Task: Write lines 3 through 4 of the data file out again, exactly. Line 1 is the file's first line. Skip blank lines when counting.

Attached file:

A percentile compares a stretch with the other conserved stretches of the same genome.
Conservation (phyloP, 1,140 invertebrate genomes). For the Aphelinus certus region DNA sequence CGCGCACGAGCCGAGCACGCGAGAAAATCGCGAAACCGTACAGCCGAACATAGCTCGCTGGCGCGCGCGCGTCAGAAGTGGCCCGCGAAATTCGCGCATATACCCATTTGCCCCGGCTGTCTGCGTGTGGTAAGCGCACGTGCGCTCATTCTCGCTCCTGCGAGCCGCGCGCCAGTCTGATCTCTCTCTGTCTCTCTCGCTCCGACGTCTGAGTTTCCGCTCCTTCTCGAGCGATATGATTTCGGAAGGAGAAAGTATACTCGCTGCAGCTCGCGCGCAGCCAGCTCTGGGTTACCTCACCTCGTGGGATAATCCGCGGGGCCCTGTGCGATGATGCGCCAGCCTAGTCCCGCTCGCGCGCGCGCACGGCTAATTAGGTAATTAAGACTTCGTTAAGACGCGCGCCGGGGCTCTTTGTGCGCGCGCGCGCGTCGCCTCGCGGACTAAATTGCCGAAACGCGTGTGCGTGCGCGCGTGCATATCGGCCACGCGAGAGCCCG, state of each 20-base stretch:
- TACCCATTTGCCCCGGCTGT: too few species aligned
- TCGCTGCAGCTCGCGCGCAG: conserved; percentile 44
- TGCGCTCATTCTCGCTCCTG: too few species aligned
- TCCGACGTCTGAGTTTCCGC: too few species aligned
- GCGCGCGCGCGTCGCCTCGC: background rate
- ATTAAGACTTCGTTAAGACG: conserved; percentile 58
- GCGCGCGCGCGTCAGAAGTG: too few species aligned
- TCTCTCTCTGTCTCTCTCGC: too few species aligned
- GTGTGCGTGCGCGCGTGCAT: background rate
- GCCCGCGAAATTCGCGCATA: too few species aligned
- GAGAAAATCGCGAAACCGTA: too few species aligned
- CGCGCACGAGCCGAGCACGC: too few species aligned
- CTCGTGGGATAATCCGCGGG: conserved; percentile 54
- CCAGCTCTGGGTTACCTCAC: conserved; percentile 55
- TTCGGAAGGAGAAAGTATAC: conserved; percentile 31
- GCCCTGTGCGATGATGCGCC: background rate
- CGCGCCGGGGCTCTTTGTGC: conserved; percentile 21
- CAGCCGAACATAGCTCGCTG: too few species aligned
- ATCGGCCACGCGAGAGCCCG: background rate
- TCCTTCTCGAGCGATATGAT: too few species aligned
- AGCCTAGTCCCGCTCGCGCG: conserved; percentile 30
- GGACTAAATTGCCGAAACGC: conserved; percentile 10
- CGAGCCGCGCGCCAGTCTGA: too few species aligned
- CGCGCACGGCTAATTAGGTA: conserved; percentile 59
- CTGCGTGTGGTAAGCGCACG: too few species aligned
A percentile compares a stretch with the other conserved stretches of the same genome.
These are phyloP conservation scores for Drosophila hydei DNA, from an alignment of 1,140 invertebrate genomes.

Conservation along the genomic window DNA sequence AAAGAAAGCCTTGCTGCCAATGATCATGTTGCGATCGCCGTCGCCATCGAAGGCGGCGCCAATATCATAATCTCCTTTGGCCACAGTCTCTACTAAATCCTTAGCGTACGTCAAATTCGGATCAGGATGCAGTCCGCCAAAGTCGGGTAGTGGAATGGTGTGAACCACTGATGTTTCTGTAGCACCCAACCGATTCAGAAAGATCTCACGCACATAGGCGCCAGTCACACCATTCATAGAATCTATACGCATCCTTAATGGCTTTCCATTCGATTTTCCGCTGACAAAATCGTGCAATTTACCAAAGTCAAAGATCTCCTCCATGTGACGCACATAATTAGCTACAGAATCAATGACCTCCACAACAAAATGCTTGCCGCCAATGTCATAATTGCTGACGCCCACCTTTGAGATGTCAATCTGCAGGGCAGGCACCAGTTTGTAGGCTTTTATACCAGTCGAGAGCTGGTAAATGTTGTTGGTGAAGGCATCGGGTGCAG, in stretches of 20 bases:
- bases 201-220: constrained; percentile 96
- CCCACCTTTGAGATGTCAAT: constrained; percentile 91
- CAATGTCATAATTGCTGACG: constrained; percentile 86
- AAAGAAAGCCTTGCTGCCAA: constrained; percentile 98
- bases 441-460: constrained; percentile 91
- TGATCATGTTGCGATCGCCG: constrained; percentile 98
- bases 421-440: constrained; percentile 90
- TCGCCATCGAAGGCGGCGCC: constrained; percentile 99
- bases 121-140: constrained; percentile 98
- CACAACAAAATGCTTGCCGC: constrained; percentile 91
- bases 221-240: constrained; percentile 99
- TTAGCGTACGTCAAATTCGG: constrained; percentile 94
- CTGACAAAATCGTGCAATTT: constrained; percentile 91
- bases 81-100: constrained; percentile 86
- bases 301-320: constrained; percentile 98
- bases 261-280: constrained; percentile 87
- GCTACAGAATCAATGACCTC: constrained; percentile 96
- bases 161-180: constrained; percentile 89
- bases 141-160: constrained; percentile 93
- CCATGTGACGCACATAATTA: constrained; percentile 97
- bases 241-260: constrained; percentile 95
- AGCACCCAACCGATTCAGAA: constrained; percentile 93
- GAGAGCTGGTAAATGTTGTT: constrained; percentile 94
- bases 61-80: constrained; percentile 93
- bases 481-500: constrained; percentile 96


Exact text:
- TACCCATTTGCCCCGGCTGT: too few species aligned
- TCGCTGCAGCTCGCGCGCAG: conserved; percentile 44